By Scott Meacham
Copyright © 2015 The Oklahoma Publishing Co.
It’s not always apparent just how significant Oklahoma’s opportunity in life science startup companies is.
When we talk about startups, we tend toward information technology or advanced manufacturing deals. Things move faster in those types of businesses. Solutions are easier to understand. There’s simply more to talk about from week to week.
Milestones in life science never arrive quickly. The pace is slow, and extremely nuanced and difficult. In IT, if something isn’t going to work, we can find out cheaply and fast. In life science, there’s no such thing as discovering anything cheaply or fast.
The life science market is well defined. Outcomes are binary. Either the technology works or it doesn’t. Investment dollars are not spent in market development, but in proving out the technology.
It’s exciting that more than a quarter of i2E’s clients and investments are in life science.
Every year, good opportunities to engage in that sector are increasing. But there are also unique challenges.
Finding the millions of dollars in capital to finance the long path from lab bench to pharmacy shelf (which can easily take ten years or more) is becoming increasingly tough.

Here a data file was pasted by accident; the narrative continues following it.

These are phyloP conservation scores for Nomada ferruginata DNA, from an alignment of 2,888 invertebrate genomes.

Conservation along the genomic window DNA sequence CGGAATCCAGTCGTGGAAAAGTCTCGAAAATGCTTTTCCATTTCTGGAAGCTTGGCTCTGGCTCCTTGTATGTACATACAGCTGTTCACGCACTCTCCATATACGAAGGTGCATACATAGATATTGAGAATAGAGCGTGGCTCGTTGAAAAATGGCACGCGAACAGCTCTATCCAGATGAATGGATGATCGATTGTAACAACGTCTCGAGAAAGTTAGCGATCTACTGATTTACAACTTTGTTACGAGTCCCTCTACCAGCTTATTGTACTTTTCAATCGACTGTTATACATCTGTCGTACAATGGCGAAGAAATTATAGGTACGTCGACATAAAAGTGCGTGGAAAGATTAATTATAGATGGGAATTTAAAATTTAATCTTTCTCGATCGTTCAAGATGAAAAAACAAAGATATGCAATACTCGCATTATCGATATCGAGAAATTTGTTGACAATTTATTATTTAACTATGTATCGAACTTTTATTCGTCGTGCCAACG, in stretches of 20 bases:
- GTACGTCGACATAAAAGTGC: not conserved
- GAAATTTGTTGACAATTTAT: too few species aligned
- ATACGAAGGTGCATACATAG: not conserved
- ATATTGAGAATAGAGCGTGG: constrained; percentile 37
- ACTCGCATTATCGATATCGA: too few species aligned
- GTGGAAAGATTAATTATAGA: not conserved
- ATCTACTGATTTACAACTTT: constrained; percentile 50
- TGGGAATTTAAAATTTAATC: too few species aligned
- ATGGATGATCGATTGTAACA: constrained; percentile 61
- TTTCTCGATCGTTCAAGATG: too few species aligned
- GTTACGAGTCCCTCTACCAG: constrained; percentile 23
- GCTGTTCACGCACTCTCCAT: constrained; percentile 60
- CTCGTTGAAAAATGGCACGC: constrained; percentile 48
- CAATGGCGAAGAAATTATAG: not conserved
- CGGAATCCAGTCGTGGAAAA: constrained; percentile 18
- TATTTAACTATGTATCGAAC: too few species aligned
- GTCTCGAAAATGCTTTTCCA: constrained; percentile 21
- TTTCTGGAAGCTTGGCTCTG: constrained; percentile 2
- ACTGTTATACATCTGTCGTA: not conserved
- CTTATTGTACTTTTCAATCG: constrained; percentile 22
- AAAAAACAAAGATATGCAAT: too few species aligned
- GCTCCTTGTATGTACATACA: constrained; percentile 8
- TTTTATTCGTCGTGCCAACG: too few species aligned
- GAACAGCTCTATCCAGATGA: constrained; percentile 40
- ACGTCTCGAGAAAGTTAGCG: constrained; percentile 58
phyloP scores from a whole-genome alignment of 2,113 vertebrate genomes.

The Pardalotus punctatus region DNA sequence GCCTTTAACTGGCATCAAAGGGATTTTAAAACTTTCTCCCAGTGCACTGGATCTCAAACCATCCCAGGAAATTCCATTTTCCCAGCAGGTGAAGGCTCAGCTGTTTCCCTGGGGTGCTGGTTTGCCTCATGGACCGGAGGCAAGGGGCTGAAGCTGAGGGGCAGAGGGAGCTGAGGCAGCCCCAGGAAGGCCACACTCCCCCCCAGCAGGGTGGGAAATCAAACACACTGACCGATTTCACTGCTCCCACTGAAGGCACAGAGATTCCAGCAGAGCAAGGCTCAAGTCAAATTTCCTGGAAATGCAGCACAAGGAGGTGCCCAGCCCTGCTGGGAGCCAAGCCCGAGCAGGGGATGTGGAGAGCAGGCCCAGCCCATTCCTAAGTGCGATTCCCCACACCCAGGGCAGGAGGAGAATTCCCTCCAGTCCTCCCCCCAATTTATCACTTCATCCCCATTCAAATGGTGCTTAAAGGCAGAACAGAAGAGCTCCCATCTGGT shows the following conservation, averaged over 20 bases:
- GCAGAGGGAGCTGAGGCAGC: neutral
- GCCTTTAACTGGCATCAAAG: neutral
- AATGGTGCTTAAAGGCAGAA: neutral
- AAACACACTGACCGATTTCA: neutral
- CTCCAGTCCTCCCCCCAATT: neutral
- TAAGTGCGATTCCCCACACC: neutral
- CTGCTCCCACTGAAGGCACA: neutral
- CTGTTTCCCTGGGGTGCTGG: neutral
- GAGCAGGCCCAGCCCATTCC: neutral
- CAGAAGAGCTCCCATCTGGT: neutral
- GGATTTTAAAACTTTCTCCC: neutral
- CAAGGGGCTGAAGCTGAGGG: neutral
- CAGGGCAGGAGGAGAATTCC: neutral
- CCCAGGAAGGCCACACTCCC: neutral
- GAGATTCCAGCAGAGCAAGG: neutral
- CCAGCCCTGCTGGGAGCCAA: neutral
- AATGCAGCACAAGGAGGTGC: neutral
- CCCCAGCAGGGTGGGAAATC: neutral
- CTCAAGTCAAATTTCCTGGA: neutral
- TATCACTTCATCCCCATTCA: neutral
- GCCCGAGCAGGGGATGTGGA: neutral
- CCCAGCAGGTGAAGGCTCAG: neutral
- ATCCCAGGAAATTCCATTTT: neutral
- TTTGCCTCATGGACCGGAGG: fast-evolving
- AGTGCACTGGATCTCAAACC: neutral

Historically, life sciences firms have benefited from grants from the National Science Foundation (NSF) and the National Institutes of Health (NIH), or from state or regional sources, like OCAST’s OARS and EDGE funds.
With budget caps on HSF and NIH funding, and cutbacks in state commitments, the gap is widening between where grant funding ends and where big pharmaceuticals or biotech venture funds are willing to step in and invest.
Biolytx Pharmaceuticals is an example of what life science companies go through. Biolytx has developed a novel new drug to fight antibiotic-resistant bacteria. Biolytx’s patent coverage extends to 2035. Big pharmaceutical houses are looking for exactly this type of solution. There are huge incentives to get new antibiotics to market.
The company’s scientific founder and executive team have moved the company a huge way with more than $6 million in non-dilutive grants (including $1.8 million in OCAST EDGE funding). It’s hard to imagine what they could have done better.
Now that Biolytx is on the cusp of concluding the studies that can lead to clinical trials, it’s going to take another million-plus dollars just to get through the requirements to begin those trials. That’s the challenge that every life sciences company confronts.
i2E and OCAST are standing in the breach to help Oklahoma companies like Biolytx survive the gap between grants and venture funding, but we need help.
Additional federal, state and venture investment in life science companies at the critical pre-trial stage can turn what is starting to look like the oft named Valley of Death into the Valley of Life.
Scott Meacham is president and CEO of i2E Inc., a nonprofit corporation that mentors many of the state’s technology-based startup companies. i2E receives state appropriations from the Oklahoma Center for the Advancement of Science and Technology. Contact Meacham at i2E_Comments@i2E.org.